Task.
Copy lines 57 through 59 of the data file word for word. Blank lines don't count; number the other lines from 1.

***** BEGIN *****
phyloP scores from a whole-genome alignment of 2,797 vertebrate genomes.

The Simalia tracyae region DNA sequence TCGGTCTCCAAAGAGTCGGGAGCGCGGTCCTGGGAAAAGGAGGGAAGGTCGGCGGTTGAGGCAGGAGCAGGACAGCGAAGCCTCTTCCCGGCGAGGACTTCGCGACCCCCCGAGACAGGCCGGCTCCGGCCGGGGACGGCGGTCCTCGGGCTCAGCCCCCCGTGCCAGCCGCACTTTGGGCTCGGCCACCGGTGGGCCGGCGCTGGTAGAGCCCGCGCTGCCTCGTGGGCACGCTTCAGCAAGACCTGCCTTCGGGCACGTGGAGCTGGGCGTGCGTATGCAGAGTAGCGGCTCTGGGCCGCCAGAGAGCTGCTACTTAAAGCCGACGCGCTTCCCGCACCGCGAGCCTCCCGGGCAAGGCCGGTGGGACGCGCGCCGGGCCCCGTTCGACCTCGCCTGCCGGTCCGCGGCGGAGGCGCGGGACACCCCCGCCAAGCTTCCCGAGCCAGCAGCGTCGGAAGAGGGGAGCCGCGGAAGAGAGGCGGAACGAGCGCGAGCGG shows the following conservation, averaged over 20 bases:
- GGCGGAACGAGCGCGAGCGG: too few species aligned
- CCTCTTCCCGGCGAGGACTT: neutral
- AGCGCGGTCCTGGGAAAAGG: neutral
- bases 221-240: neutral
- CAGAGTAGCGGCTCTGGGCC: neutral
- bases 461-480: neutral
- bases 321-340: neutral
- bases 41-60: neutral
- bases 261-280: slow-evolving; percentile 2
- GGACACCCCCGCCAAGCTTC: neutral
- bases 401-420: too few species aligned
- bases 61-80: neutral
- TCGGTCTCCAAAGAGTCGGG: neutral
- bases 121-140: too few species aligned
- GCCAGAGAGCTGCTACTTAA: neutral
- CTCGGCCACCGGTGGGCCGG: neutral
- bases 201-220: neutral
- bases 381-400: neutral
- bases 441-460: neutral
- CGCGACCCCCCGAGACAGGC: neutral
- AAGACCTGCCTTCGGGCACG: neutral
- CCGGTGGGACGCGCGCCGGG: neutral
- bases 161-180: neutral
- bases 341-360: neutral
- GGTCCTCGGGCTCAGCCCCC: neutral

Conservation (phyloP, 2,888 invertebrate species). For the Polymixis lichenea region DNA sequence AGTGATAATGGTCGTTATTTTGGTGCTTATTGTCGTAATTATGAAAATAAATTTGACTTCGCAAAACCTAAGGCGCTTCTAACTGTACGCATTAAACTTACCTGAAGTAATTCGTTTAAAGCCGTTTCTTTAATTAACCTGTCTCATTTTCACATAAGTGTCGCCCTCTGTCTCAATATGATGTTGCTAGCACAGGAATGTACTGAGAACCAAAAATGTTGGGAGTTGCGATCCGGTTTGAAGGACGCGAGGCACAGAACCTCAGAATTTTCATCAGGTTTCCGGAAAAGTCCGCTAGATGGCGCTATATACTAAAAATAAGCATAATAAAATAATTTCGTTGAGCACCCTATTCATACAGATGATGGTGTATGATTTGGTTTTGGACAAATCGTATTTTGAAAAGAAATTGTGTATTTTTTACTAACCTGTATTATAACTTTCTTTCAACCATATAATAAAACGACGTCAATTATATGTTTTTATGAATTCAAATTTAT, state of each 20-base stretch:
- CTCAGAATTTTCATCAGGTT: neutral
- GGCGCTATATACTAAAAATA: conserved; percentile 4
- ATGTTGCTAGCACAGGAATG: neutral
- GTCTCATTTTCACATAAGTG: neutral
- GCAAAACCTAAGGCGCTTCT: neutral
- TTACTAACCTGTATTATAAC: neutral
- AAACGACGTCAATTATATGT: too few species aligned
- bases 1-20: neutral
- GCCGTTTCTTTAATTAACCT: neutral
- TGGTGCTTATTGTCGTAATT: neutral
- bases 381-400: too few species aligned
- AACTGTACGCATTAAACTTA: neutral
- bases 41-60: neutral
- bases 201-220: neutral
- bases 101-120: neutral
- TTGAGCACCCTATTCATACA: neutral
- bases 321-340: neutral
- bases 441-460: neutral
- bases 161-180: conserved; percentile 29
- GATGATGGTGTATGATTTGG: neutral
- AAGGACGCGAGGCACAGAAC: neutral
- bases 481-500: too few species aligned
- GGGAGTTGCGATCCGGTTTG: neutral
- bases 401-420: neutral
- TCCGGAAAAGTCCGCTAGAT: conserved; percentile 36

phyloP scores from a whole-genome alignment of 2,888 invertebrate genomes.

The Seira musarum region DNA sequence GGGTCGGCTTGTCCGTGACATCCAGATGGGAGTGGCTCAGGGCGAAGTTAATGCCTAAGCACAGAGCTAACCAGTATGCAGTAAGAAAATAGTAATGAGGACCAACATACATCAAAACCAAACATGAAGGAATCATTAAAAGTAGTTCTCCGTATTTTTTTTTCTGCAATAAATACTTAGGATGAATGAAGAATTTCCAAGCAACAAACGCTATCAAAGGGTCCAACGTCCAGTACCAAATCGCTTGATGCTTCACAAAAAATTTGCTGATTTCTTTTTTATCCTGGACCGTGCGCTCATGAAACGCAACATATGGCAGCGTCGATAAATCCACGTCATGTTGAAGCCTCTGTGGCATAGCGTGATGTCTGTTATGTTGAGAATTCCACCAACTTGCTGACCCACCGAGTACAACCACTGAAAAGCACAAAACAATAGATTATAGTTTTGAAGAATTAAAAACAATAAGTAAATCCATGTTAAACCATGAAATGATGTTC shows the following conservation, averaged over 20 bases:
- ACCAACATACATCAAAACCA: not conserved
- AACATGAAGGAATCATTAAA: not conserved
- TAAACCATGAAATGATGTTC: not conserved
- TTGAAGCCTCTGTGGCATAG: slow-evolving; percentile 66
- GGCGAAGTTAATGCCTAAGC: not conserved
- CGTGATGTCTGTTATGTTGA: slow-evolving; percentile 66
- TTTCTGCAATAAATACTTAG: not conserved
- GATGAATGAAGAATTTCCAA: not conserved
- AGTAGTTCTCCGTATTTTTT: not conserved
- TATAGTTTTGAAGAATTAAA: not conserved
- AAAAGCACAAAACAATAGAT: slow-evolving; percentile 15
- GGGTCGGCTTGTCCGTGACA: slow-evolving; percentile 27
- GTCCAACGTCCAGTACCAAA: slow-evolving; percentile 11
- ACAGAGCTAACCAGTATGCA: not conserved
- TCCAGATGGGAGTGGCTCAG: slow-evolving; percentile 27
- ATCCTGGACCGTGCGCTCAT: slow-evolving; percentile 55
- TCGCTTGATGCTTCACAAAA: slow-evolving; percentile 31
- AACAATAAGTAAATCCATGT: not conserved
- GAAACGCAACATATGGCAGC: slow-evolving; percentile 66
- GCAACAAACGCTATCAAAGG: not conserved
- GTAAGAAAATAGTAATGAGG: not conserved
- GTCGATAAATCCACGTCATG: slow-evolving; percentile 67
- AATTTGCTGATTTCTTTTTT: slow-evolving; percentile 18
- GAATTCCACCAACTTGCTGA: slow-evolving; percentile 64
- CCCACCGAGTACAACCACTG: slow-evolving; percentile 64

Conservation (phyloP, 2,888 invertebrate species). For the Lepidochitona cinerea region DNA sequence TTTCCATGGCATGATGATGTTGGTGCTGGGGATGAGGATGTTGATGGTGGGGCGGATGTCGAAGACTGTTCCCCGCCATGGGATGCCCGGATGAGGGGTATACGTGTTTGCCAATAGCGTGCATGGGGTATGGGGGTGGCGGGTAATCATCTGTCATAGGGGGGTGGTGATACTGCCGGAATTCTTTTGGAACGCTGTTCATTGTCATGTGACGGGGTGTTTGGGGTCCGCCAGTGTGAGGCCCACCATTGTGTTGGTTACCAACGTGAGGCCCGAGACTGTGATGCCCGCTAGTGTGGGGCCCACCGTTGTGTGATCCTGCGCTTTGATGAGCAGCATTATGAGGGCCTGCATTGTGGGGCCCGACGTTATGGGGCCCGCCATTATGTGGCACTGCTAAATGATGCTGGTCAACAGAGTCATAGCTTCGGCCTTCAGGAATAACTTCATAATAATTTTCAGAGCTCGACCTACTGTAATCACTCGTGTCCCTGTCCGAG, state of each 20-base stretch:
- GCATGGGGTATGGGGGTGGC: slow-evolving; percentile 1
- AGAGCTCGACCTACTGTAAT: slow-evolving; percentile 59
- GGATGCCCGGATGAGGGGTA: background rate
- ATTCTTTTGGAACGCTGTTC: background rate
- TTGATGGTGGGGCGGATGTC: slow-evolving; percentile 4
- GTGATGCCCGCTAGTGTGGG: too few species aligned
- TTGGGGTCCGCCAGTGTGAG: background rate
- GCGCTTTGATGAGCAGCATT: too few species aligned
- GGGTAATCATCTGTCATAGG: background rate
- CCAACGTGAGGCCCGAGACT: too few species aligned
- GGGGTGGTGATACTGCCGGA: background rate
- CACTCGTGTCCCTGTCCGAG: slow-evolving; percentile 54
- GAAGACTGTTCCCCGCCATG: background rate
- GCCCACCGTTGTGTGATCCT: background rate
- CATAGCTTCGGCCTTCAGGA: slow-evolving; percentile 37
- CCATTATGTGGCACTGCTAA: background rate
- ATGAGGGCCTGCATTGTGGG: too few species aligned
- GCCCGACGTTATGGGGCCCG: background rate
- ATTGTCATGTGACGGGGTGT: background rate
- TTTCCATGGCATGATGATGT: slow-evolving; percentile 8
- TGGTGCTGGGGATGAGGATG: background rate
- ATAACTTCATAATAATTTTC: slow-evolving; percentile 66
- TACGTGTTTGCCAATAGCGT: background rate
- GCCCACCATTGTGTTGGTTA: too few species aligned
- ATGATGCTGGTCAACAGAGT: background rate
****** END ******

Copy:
- AACATGAAGGAATCATTAAA: not conserved
- TAAACCATGAAATGATGTTC: not conserved
- TTGAAGCCTCTGTGGCATAG: slow-evolving; percentile 66